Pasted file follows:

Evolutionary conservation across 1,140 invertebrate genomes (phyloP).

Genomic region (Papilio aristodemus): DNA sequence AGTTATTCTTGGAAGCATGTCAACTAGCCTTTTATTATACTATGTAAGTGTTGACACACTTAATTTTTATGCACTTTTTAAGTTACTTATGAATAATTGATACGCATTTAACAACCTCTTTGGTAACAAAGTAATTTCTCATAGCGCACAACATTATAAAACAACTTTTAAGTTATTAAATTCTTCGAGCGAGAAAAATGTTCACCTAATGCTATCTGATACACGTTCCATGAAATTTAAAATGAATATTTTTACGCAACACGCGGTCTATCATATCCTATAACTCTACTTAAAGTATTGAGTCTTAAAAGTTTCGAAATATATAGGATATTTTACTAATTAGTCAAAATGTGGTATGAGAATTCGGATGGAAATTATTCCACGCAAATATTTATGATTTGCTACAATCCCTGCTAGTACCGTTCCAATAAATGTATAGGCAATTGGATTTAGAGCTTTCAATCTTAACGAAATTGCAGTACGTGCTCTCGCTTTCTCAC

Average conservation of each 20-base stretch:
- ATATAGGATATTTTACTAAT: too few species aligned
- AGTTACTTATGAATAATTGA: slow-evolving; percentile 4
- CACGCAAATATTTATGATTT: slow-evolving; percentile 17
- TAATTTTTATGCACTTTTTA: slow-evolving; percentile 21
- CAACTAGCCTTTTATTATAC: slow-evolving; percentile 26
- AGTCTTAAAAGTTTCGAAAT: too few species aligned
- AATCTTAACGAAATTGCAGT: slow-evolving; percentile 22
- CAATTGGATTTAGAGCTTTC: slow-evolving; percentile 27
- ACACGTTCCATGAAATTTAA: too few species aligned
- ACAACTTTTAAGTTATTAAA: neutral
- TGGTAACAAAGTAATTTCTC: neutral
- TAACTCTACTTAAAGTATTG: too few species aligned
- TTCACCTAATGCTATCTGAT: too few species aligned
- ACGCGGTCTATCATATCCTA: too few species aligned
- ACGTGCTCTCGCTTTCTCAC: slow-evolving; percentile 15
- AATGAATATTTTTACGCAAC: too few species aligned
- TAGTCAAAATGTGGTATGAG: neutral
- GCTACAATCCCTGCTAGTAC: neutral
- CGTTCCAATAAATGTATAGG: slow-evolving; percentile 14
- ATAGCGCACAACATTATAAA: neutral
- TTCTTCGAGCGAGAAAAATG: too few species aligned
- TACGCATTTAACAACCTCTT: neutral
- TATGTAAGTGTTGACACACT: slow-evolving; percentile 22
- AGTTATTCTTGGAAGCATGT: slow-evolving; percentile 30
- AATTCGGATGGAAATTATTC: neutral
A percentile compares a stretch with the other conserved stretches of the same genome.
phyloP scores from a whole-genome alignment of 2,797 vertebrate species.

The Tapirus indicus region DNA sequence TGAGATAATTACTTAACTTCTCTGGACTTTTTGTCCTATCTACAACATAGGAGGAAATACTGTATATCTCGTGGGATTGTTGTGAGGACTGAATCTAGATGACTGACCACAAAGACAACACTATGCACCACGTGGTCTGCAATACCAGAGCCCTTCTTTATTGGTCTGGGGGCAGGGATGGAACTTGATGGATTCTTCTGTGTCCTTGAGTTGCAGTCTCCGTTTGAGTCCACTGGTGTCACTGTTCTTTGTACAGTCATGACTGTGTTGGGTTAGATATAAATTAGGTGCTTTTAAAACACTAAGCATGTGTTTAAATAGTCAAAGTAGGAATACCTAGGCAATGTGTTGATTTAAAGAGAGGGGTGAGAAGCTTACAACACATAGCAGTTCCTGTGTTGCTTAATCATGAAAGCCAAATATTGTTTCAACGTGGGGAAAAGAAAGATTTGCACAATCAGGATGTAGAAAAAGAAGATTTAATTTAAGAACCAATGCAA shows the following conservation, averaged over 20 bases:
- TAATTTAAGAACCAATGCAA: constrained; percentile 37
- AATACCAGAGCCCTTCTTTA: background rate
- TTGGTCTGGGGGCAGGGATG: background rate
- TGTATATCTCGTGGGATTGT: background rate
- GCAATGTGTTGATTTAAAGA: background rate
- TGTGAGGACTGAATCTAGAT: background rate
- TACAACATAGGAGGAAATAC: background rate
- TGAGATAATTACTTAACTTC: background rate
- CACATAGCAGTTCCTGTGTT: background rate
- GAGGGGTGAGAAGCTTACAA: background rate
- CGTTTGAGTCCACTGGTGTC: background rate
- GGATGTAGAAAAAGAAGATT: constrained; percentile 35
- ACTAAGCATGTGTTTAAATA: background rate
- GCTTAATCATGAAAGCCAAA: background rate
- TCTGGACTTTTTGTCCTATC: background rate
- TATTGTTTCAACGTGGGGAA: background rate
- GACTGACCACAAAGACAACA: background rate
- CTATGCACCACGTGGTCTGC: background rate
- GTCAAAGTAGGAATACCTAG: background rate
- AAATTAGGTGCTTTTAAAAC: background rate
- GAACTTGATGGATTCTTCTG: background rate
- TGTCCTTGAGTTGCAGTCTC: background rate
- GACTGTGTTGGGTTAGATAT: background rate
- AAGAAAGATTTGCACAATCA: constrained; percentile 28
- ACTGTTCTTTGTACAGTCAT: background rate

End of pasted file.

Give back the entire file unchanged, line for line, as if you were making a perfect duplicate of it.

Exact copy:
Evolutionary conservation across 1,140 invertebrate genomes (phyloP).

Genomic region (Papilio aristodemus): DNA sequence AGTTATTCTTGGAAGCATGTCAACTAGCCTTTTATTATACTATGTAAGTGTTGACACACTTAATTTTTATGCACTTTTTAAGTTACTTATGAATAATTGATACGCATTTAACAACCTCTTTGGTAACAAAGTAATTTCTCATAGCGCACAACATTATAAAACAACTTTTAAGTTATTAAATTCTTCGAGCGAGAAAAATGTTCACCTAATGCTATCTGATACACGTTCCATGAAATTTAAAATGAATATTTTTACGCAACACGCGGTCTATCATATCCTATAACTCTACTTAAAGTATTGAGTCTTAAAAGTTTCGAAATATATAGGATATTTTACTAATTAGTCAAAATGTGGTATGAGAATTCGGATGGAAATTATTCCACGCAAATATTTATGATTTGCTACAATCCCTGCTAGTACCGTTCCAATAAATGTATAGGCAATTGGATTTAGAGCTTTCAATCTTAACGAAATTGCAGTACGTGCTCTCGCTTTCTCAC

Average conservation of each 20-base stretch:
- ATATAGGATATTTTACTAAT: too few species aligned
- AGTTACTTATGAATAATTGA: slow-evolving; percentile 4
- CACGCAAATATTTATGATTT: slow-evolving; percentile 17
- TAATTTTTATGCACTTTTTA: slow-evolving; percentile 21
- CAACTAGCCTTTTATTATAC: slow-evolving; percentile 26
- AGTCTTAAAAGTTTCGAAAT: too few species aligned
- AATCTTAACGAAATTGCAGT: slow-evolving; percentile 22
- CAATTGGATTTAGAGCTTTC: slow-evolving; percentile 27
- ACACGTTCCATGAAATTTAA: too few species aligned
- ACAACTTTTAAGTTATTAAA: neutral
- TGGTAACAAAGTAATTTCTC: neutral
- TAACTCTACTTAAAGTATTG: too few species aligned
- TTCACCTAATGCTATCTGAT: too few species aligned
- ACGCGGTCTATCATATCCTA: too few species aligned
- ACGTGCTCTCGCTTTCTCAC: slow-evolving; percentile 15
- AATGAATATTTTTACGCAAC: too few species aligned
- TAGTCAAAATGTGGTATGAG: neutral
- GCTACAATCCCTGCTAGTAC: neutral
- CGTTCCAATAAATGTATAGG: slow-evolving; percentile 14
- ATAGCGCACAACATTATAAA: neutral
- TTCTTCGAGCGAGAAAAATG: too few species aligned
- TACGCATTTAACAACCTCTT: neutral
- TATGTAAGTGTTGACACACT: slow-evolving; percentile 22
- AGTTATTCTTGGAAGCATGT: slow-evolving; percentile 30
- AATTCGGATGGAAATTATTC: neutral
A percentile compares a stretch with the other conserved stretches of the same genome.
phyloP scores from a whole-genome alignment of 2,797 vertebrate species.

The Tapirus indicus region DNA sequence TGAGATAATTACTTAACTTCTCTGGACTTTTTGTCCTATCTACAACATAGGAGGAAATACTGTATATCTCGTGGGATTGTTGTGAGGACTGAATCTAGATGACTGACCACAAAGACAACACTATGCACCACGTGGTCTGCAATACCAGAGCCCTTCTTTATTGGTCTGGGGGCAGGGATGGAACTTGATGGATTCTTCTGTGTCCTTGAGTTGCAGTCTCCGTTTGAGTCCACTGGTGTCACTGTTCTTTGTACAGTCATGACTGTGTTGGGTTAGATATAAATTAGGTGCTTTTAAAACACTAAGCATGTGTTTAAATAGTCAAAGTAGGAATACCTAGGCAATGTGTTGATTTAAAGAGAGGGGTGAGAAGCTTACAACACATAGCAGTTCCTGTGTTGCTTAATCATGAAAGCCAAATATTGTTTCAACGTGGGGAAAAGAAAGATTTGCACAATCAGGATGTAGAAAAAGAAGATTTAATTTAAGAACCAATGCAA shows the following conservation, averaged over 20 bases:
- TAATTTAAGAACCAATGCAA: constrained; percentile 37
- AATACCAGAGCCCTTCTTTA: background rate
- TTGGTCTGGGGGCAGGGATG: background rate
- TGTATATCTCGTGGGATTGT: background rate
- GCAATGTGTTGATTTAAAGA: background rate
- TGTGAGGACTGAATCTAGAT: background rate
- TACAACATAGGAGGAAATAC: background rate
- TGAGATAATTACTTAACTTC: background rate
- CACATAGCAGTTCCTGTGTT: background rate
- GAGGGGTGAGAAGCTTACAA: background rate
- CGTTTGAGTCCACTGGTGTC: background rate
- GGATGTAGAAAAAGAAGATT: constrained; percentile 35
- ACTAAGCATGTGTTTAAATA: background rate
- GCTTAATCATGAAAGCCAAA: background rate
- TCTGGACTTTTTGTCCTATC: background rate
- TATTGTTTCAACGTGGGGAA: background rate
- GACTGACCACAAAGACAACA: background rate
- CTATGCACCACGTGGTCTGC: background rate
- GTCAAAGTAGGAATACCTAG: background rate
- AAATTAGGTGCTTTTAAAAC: background rate
- GAACTTGATGGATTCTTCTG: background rate
- TGTCCTTGAGTTGCAGTCTC: background rate
- GACTGTGTTGGGTTAGATAT: background rate
- AAGAAAGATTTGCACAATCA: constrained; percentile 28
- ACTGTTCTTTGTACAGTCAT: background rate